Migrating from as2 to as3

Jul 28, 03:03 PM |

Here is the help for those who want to migrate from ActionScript 2 to AS3 (if you haven’t yet done it) with minimal pain.

I assume you work in Flash IDE, but most of what I’ll say here is applicable also to FlashDevelop or Flash Builder environment.

Choose “start a project” at the beginning.

Just use “create new project” option before starting an application. In Flash IDE, you can skip it if it’s going to be very simple one.

Declare all variables.

Before you can use a variable, you must first declare it, e.g.:

var v:Number;

Even function needs to have a type if it has to return a value:

function anyFunction(a:Number, b:Number):Number { //…
}

If you want to avoid type control (which wasn’t present in as2), declare everything as “any type”:

var v:*;
function anyFunction(a:* , b:* ):* { ///…
}

Forget the as2 underscores

See the as2 to as3 differences:

_parent, _root……………parent, root
_x, _y………………………x, y, z(!)
_rotation…………………..rotation
_alpha (0 to 100)………..alpha (0 to 1)
_xscale (0 to 100)……….scaleX (0 to 1)

The movieclip concept has been changed completely

Suppose you are in the main timeline. To create here a movieclip with as3, you can no longer use the easy as2 function

duplicateMovieClip(“mc”, “mc1”, this.getNextHighestDepth());

The as3 movieclip creation concept is more similar to as2 attachMovie function (which is also no longer applicable in as3). You first create a movieclip with the Flash graphic tools, and give it a linkage in the library, say, “Figure”. This way you created an embedded class (i.e. not-external to your fla-file) with the name Figure, which is a descendant of flash.display.MovieClip class and owns its properties (but can also have additional properties). Now you can type:

var m:Figure=new Figure();
m.x=200;
m.y=200;
m.name=“mc1”;
this.addChild(m);

What happened? You created an instance of Figure, gave it some parameters, and, by using function addChild, placed it to the main timeline (or wherever is your “this”). Now it resides at the top (greatest) layer depth of the main timeline.
If you want to swap two movieclip depths, no more use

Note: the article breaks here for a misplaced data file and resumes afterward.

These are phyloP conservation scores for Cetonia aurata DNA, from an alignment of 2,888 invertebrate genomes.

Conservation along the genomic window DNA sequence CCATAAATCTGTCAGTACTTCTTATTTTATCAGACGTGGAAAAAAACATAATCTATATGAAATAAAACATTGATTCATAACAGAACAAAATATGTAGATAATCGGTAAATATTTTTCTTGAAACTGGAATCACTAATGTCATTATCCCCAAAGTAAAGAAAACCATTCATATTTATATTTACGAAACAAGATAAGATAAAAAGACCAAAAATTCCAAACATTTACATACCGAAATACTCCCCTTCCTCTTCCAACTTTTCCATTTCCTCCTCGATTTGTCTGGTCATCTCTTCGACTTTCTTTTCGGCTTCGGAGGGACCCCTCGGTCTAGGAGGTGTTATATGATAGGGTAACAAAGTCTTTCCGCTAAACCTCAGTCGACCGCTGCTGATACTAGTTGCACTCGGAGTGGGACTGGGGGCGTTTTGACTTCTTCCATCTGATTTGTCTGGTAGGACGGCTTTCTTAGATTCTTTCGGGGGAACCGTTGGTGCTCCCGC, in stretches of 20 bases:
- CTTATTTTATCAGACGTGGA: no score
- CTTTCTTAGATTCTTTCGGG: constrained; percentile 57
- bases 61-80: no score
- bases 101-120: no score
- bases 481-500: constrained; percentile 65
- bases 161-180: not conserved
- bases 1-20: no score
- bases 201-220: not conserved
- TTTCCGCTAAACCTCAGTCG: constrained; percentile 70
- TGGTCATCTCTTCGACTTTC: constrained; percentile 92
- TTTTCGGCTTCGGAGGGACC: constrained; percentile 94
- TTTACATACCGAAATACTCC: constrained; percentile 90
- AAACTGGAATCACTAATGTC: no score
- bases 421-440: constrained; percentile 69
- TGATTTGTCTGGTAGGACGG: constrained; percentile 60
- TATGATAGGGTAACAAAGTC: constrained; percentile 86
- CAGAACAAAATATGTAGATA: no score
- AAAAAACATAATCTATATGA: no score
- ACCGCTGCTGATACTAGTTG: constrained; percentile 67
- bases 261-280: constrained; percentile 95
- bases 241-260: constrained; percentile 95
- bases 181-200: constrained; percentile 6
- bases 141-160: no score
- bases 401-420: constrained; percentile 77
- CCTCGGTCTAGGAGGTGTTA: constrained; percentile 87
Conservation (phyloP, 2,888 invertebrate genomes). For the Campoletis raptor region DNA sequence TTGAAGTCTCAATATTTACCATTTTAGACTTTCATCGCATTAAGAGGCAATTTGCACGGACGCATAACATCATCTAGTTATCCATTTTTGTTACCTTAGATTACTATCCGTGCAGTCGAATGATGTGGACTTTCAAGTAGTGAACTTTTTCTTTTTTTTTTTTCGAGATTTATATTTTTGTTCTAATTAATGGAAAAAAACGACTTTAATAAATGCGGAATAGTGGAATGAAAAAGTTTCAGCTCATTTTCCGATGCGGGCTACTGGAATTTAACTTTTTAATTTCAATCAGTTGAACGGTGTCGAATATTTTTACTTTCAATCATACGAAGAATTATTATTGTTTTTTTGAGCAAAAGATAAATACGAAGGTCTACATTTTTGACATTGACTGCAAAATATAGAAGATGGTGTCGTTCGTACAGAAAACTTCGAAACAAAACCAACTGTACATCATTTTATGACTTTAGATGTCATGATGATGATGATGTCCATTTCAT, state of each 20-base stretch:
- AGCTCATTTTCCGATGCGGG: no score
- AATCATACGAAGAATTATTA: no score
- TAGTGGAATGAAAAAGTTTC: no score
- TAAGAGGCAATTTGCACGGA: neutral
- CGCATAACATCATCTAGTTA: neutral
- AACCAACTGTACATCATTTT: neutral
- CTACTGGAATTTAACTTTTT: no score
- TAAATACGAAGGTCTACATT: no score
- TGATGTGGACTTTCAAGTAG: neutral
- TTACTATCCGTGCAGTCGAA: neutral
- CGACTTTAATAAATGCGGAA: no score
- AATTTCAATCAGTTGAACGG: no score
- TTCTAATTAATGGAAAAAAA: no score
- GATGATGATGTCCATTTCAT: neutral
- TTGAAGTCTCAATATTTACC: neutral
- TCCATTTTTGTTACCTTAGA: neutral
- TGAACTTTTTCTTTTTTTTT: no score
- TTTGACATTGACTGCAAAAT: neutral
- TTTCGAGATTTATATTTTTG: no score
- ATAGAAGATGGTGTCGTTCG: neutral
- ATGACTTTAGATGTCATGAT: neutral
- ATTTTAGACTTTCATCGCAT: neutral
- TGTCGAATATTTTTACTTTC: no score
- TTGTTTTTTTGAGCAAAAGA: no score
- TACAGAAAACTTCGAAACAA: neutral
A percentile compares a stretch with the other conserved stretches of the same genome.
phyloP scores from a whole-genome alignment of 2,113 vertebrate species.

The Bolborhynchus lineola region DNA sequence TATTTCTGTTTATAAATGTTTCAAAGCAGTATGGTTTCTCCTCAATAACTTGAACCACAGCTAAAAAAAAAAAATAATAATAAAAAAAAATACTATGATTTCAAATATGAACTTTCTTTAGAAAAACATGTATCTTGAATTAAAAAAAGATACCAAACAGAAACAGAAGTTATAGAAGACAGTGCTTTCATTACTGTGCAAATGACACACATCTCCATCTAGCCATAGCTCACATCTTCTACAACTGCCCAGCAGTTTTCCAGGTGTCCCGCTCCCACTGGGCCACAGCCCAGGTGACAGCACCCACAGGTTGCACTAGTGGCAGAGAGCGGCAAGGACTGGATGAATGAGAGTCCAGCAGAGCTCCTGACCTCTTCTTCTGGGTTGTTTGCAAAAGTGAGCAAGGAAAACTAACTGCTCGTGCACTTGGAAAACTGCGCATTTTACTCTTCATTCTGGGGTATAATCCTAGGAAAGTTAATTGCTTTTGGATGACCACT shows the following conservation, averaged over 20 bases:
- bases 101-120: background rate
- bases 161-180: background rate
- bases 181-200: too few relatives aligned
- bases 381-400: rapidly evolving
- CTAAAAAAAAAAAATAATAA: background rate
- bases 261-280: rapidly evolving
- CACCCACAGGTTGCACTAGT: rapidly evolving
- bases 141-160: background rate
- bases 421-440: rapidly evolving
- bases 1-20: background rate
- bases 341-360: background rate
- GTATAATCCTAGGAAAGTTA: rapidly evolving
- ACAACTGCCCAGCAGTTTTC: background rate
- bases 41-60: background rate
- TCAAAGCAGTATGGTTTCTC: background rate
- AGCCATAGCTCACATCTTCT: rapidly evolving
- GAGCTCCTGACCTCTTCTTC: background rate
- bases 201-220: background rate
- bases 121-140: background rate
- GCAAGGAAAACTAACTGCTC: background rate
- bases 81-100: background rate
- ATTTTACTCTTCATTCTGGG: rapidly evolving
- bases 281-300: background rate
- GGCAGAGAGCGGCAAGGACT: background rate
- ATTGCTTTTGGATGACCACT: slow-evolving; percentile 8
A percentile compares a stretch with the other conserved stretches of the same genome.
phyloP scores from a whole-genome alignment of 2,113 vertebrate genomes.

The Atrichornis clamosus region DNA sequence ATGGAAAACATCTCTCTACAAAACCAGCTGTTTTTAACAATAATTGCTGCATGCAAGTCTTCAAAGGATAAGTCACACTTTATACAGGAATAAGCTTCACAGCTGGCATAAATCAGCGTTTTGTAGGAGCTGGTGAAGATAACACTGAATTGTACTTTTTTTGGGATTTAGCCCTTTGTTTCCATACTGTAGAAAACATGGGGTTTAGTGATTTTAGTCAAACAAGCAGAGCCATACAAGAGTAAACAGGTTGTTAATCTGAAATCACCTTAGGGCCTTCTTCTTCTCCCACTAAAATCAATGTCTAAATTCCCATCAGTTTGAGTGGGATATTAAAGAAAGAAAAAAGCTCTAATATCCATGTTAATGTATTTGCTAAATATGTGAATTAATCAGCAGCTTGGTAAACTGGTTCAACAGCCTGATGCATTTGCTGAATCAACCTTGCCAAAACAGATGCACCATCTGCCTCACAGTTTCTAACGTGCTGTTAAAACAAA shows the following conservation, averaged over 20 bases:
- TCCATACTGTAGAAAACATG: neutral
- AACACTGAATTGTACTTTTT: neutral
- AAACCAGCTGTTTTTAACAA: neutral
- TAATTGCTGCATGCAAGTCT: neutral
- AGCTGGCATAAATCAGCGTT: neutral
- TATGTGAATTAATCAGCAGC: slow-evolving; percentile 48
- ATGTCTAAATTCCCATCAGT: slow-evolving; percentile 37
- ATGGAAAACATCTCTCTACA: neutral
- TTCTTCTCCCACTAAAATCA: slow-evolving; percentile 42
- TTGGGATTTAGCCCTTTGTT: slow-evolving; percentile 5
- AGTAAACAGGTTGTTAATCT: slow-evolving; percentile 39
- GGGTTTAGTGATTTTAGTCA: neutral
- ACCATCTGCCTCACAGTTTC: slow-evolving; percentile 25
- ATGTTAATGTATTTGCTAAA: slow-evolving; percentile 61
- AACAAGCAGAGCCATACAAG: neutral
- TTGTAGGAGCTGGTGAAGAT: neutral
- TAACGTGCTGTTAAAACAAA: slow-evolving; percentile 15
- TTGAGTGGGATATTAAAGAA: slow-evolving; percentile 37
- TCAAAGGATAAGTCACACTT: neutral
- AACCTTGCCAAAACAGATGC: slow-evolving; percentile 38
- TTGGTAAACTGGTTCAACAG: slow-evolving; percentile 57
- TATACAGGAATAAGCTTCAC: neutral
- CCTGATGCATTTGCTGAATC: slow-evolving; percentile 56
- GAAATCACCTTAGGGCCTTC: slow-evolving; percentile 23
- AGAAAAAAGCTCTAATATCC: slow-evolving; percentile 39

swapDepths(mc1, mc2); //as2

Instead, you use

swapChildren(getChildByName(“mc1”), getChildByName(“mc2”)); //as3

or

swapChildren(getChilAt(a), getChildAt(b)); //a and b are integers denoting layer depths

Forget on(release).

Use addEventListener (and removeEventListener) instead. See my related article for a little more details. There are no longer actions attached to movieclips or buttons. You must write all the code in the frame timeline, if you write it directly to flash file.

Use external “data storage” file

There are difficulties in as3 with targetting variables in different movieclip instances. (See my preceding article.) You can overcome them by creating one .as file which will contain global variables. It’s also convenient for the case you’ll have more .as files in your project. Here is the process:

1.Create new actionScript class, place it in the same folder where your main fla file resides, and call it MyGlobals.as

2.Write the following code inside and save it. (.as files in Flash IDE must be saved to count their latest changes in the swf compilation.)

		package  {	
		  public class MyGlobals {
			public var str:String;
			public var var1:Number;
			public var var2:Number;
			//...other variables declarations
			//...
			private static var myGlobals : MyGlobals;
			//
			public static function getInstance() : MyGlobals {
			  if ( myGlobals == null ) {
				myGlobals = new MyGlobals();
			  }
			  return myGlobals;
			}
			public function MyGlobals() {
			// constructor code
			}
		  }
		}

The function getInstance() will assure you only use one instance of the MyGlobals class. (Note that classes start with Capital Letter, while variables start with small one.)

3.You will then access it from any level/movieclip of your fla-file (or from any .as file of this project) using this code:

import MyGlobals;
//…
var myGlobals:MyGlobals=MyGlobals.getInstance();
//…
trace(myGlobals.str);
myGlobals.var1 = myGlobals.var2 + 1;
//…

There is still more to learn, but the main differences were covered here, so from now on you shouldn’t fear to start quickly using as3.

 

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